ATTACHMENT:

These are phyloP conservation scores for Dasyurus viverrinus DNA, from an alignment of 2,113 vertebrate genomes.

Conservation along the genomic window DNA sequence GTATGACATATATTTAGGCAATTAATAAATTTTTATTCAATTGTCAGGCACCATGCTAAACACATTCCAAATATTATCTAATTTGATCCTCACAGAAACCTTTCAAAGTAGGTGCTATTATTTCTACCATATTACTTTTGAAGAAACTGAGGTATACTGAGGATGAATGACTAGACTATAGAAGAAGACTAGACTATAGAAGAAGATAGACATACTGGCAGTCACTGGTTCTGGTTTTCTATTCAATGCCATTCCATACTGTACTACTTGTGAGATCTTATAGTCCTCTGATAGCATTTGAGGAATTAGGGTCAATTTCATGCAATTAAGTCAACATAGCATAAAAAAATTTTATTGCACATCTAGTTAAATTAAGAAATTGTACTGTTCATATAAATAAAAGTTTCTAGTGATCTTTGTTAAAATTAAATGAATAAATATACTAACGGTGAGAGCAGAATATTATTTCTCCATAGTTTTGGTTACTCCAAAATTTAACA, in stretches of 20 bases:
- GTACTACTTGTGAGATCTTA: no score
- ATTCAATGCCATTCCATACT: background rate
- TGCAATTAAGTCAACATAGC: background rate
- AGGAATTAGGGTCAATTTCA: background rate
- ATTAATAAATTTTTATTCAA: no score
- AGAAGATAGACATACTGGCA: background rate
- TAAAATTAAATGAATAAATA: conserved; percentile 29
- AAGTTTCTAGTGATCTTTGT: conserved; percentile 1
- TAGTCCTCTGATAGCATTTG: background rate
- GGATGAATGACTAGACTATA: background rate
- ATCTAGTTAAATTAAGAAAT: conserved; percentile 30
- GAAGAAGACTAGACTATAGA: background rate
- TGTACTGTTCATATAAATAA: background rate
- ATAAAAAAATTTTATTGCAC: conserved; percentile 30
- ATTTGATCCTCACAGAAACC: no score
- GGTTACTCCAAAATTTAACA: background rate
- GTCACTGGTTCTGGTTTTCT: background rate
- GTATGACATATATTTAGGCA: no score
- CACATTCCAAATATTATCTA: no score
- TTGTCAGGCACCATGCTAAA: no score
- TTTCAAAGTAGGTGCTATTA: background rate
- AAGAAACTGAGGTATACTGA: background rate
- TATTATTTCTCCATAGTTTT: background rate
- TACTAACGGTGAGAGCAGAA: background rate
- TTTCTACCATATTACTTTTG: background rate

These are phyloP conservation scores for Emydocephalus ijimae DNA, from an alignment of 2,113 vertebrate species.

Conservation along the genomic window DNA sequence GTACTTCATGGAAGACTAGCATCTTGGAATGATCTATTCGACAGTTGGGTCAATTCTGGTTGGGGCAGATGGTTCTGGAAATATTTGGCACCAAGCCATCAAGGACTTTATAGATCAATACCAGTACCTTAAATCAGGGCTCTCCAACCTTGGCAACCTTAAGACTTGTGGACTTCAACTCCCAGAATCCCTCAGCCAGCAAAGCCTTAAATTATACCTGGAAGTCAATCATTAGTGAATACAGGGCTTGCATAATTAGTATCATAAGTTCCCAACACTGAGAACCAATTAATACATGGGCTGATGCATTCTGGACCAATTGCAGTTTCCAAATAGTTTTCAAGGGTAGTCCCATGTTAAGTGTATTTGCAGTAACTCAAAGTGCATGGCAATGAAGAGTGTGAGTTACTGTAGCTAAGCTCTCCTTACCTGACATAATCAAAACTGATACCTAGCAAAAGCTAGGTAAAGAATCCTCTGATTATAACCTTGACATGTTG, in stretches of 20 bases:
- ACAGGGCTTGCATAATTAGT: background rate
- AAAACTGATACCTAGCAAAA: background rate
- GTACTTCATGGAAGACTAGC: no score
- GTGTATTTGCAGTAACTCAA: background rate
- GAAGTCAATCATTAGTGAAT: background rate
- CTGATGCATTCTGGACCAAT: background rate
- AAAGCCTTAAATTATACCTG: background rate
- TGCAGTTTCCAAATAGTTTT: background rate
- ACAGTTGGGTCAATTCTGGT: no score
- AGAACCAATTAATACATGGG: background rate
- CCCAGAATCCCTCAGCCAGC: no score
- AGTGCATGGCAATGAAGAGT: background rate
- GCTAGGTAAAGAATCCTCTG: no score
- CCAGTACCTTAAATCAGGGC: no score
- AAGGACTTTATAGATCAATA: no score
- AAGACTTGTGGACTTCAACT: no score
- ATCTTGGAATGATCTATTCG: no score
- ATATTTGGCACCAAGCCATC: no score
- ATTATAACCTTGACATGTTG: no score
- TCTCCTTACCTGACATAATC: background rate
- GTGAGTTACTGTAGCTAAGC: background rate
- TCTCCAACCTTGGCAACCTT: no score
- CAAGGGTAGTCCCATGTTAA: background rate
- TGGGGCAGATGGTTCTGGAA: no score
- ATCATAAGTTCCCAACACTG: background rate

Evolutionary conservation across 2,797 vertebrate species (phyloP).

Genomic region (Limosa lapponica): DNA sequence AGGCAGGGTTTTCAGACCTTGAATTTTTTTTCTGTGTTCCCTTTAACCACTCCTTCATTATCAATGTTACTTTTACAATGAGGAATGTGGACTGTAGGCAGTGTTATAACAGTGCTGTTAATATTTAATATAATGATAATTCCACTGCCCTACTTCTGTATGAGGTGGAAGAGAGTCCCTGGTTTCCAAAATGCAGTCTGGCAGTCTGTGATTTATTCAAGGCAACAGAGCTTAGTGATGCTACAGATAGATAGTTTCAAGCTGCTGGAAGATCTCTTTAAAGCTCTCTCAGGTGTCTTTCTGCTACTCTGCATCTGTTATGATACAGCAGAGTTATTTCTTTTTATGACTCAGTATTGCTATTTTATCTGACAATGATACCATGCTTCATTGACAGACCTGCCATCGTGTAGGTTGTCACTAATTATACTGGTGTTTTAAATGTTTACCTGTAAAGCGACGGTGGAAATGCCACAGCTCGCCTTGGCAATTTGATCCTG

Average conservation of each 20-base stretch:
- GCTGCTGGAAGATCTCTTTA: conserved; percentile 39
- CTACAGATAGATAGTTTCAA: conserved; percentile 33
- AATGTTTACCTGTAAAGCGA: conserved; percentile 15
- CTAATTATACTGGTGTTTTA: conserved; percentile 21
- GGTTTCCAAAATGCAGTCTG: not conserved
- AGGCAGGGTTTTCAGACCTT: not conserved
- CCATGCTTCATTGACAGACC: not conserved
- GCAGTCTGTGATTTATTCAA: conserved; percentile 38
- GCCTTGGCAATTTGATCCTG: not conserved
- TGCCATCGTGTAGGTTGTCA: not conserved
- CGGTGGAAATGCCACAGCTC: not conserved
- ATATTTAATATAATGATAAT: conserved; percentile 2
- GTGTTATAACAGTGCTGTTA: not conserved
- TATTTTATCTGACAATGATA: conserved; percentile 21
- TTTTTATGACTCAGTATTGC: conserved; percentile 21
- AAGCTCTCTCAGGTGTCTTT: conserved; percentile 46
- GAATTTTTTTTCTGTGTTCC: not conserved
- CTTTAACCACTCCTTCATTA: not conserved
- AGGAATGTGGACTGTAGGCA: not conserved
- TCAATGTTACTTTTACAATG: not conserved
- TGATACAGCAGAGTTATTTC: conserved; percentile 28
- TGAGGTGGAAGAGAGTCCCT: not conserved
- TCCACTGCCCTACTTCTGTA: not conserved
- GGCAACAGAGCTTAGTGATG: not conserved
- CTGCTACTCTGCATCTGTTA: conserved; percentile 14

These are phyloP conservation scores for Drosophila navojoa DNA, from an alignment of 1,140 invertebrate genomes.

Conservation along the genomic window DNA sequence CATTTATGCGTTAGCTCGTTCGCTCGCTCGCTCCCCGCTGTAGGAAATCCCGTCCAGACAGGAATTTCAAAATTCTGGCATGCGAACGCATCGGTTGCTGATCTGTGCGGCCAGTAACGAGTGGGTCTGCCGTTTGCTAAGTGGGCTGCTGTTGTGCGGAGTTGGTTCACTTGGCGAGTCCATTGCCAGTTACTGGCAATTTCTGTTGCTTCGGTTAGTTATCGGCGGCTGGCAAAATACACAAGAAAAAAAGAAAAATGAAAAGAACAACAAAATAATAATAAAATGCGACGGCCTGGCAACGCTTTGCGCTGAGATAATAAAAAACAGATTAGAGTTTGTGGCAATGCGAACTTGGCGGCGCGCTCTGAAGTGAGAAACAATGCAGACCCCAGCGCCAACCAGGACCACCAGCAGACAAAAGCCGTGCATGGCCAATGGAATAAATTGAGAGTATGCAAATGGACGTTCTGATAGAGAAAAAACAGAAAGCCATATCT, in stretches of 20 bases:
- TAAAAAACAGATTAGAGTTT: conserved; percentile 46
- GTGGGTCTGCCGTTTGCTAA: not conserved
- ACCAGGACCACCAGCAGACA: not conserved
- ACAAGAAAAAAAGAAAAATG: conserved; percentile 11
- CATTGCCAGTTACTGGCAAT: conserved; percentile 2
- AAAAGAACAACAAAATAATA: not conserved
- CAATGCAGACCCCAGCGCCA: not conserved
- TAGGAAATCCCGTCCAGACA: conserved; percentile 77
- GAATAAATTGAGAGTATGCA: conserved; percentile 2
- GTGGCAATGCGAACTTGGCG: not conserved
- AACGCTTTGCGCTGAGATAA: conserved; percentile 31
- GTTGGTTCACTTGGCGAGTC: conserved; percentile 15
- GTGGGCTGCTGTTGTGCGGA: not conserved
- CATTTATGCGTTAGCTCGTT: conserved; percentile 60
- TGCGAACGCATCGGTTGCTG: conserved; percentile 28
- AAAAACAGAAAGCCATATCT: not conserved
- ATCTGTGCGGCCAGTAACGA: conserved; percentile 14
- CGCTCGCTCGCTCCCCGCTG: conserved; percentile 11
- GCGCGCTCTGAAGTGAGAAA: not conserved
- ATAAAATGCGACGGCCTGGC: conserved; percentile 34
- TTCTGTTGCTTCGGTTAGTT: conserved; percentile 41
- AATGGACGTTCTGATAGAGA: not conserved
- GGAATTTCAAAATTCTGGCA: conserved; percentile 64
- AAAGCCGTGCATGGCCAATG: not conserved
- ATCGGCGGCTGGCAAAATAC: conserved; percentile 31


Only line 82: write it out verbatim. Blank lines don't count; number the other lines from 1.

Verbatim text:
- CTGCTACTCTGCATCTGTTA: conserved; percentile 14